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GO Transit Electrification (Metrolinx, Proposed)

Wm Perkins Bull

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it's almost like the SRT already drives itself, if only we lived in that world.
Jesus H Christ man, do your research! This is embarrassing. Not just for you, but the fact that Ontario spent billions in the ICTS UDTC program and people in this city don't even know that it used one of the most revolutionary self-driving technologies at the time, in 1985!
This was actually my point, we have had self driving rail for 35 years, but the future was stalled by unions and regulations, and even when done like the SkyTrain, it is still quite expensive. The real game changer is autonomous buses because they would be relatively cheap, and the operating systems are much less. This could make it much more affordable to build a major transit system, remember, even in Toronto, the bus system moves around as much as the subway (in normal times). Imagine if in addition to the electric GO RER, there was also a fleet of electric autonomous GO buses connecting Southern Ontario

So, the Vancouver SkyTrain?
That was the joke, but also the SRT can basically do it itself
 

ssiguy2

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[QUOTE="Allandale25, post: 1564458, member:
^ There's a June Board meeting coming up. I assume they'll mentioned the RFP for GO Expansion (which includes electrification) and any updates to the DBFOM model. In Metrolinx's defense, they made need to wait until the Finance ministry and Infrastructure Ontario provide an update/direction given what covid-19 has done to the finances of the Province.

That said, I recall a recent quote where Ford said no capital projects have changed.
[/QUOTE]

So by the term "update", I assume that they still haven't made up their minds. How many updates on a single decision can one transit agency make? Seriously, GO RER was announced over 5 years ago and they still haven't even decided what trains or technology they are going to use little alone build any. I know Torontonians are use to iinertia on the transit file but this really is scandalous.
 

Amare

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So by the term "update", I assume that they still haven't made up their minds. How many updates on a single decision can one transit agency make? Seriously, GO RER was announced over 5 years ago and they still haven't even decided what trains or technology they are going to use little alone build any. I know Torontonians are use to iinertia on the transit file but this really is scandalous.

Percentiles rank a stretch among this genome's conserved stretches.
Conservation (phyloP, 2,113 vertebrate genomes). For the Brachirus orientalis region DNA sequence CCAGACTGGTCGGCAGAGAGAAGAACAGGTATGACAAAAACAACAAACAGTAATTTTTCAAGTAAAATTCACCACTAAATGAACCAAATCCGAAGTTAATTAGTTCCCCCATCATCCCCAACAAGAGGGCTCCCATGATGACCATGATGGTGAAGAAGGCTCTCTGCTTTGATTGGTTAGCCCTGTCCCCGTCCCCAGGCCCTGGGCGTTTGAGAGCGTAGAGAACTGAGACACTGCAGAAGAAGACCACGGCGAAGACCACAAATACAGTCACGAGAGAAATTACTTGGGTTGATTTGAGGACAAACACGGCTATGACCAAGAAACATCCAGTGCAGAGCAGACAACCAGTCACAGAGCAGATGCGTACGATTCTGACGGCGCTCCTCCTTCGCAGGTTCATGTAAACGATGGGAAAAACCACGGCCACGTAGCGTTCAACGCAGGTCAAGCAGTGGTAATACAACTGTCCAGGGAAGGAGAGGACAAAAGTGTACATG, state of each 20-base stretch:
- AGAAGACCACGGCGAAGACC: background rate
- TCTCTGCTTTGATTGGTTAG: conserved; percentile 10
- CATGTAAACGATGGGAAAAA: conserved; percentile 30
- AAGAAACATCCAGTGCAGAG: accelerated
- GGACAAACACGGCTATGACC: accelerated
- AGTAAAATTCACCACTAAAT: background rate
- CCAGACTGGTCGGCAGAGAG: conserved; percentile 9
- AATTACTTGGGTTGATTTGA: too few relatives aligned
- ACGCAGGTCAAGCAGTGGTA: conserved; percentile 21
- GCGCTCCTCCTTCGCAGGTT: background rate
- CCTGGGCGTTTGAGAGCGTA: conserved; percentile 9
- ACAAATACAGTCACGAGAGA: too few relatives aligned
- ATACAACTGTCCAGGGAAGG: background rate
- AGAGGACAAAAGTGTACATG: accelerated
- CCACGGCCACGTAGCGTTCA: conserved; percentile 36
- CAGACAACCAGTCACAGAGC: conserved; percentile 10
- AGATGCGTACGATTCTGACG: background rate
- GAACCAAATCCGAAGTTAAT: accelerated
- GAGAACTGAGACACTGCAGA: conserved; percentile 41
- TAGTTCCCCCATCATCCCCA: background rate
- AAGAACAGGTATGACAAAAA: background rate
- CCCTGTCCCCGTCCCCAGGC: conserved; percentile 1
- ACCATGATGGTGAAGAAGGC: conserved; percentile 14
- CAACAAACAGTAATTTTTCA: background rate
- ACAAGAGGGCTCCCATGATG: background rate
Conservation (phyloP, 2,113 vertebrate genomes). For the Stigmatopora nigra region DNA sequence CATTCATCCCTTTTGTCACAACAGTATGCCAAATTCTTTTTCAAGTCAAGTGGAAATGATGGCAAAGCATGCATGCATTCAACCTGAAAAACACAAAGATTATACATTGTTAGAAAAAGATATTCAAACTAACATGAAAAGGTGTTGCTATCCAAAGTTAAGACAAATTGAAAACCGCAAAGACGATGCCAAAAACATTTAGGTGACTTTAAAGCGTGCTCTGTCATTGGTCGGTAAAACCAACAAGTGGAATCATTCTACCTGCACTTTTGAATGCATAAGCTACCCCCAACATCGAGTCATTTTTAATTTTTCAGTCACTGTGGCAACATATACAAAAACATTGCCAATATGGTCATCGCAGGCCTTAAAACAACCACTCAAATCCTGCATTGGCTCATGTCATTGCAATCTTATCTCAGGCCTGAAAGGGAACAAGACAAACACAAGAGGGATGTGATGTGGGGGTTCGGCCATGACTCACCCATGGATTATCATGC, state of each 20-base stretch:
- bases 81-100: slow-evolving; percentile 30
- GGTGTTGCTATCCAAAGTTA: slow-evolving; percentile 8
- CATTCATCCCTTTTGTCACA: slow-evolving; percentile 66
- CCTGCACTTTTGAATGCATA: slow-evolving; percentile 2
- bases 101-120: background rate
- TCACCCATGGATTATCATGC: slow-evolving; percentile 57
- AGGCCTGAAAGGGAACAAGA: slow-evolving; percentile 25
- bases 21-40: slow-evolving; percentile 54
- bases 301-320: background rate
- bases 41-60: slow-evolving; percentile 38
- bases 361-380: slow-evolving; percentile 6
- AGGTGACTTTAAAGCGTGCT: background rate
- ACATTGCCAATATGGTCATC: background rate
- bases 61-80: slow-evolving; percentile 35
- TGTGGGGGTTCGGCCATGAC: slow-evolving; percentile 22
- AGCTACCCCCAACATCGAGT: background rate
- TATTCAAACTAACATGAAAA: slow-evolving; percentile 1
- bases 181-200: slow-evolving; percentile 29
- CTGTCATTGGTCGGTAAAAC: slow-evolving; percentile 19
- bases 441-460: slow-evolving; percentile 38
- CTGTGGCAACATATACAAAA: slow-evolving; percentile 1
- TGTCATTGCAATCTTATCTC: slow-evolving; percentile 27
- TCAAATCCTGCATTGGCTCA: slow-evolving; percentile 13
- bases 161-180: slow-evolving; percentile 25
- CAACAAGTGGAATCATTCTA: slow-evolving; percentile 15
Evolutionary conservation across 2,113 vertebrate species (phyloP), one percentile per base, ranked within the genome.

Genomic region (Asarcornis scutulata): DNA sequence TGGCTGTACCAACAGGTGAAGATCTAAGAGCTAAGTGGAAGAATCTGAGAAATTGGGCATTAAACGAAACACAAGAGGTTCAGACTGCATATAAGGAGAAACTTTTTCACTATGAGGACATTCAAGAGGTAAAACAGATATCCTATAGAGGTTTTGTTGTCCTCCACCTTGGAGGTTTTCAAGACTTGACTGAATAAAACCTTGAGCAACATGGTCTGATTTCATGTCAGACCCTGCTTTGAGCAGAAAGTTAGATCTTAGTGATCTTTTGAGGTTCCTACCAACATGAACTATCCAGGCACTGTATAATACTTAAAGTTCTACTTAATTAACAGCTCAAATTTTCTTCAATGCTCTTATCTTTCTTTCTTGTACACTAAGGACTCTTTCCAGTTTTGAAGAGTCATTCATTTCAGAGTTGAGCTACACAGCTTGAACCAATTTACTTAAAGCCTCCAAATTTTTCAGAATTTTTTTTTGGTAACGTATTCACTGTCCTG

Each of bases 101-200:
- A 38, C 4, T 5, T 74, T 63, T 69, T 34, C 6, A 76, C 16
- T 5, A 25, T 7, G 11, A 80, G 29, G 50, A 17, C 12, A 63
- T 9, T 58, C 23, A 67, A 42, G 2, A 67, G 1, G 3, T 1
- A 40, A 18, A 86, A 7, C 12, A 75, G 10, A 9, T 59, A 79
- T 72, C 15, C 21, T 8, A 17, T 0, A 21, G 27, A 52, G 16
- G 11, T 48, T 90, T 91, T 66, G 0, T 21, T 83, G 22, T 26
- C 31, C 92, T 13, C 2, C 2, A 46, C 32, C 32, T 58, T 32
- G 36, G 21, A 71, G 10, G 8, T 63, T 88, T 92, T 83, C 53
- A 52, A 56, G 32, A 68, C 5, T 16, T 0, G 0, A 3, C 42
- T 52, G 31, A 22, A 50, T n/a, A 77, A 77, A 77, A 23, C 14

And here lies the problem with transit "planning" in the province. The government does plan after plan, study after study, until the cows come home.

The amount of feet dragging that goes on is just laughable and shows they're not serious about this project.
 

lenaitch

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This was actually my point, we have had self driving rail for 35 years, but the future was stalled by unions and regulations, and even when done like the SkyTrain, it is still quite expensive. The real game changer is autonomous buses because they would be relatively cheap, and the operating systems are much less. This could make it much more affordable to build a major transit system, remember, even in Toronto, the bus system moves around as much as the subway (in normal times). Imagine if in addition to the electric GO RER, there was also a fleet of electric autonomous GO buses connecting Southern Ontario


That was the joke, but also the SRT can basically do it itself
Assuming 5G frequencies for full autonomy, the rule of thumb for tower range is ~500 metres. That's roughly 150 towers just for the corridor between Toronto and Barrie. Now let's consider winter.
 

rbt

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Assuming 5G frequencies for full autonomy, ...
What do you mean by 5G frequencies? 5G, like LTE before it, will be deployed on everything from 600Mhz (band 71 will be common in Canada) up to ensure full coverage. Lower spectrum with older technologies (like 2G/3G) will be redeployed to newer hardware. Also, 5G (New Radio) can be deployed on spectrum also used by LTE since both use time multiplexing.

It was designed to be capable of being deployed on very high frequencies but it is not restricted to them.
 
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drum118

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Both CN and CP have rejected electrification of their line due to Double stack cars and other things.

Maybe they should setup a test area of many KM to see what issue there maybe and how to fix it or deal with it.

If other counties around the world can do testing and then set the standards for the system why not in NA??

The big different between the world and NA, we run long trains over a 100 cars while most systems in Europe only see 40 cars, but testing longer trains at this time. Then, passenger service is top dog in Europe compare the opposite in NA.

End of the day, time to electrification all lines until another power source that clean comes along.

Indian Railways starts double-stack electric operation
 

Wm Perkins Bull

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Assuming 5G frequencies for full autonomy, the rule of thumb for tower range is ~500 metres. That's roughly 150 towers just for the corridor between Toronto and Barrie. Now let's consider winter.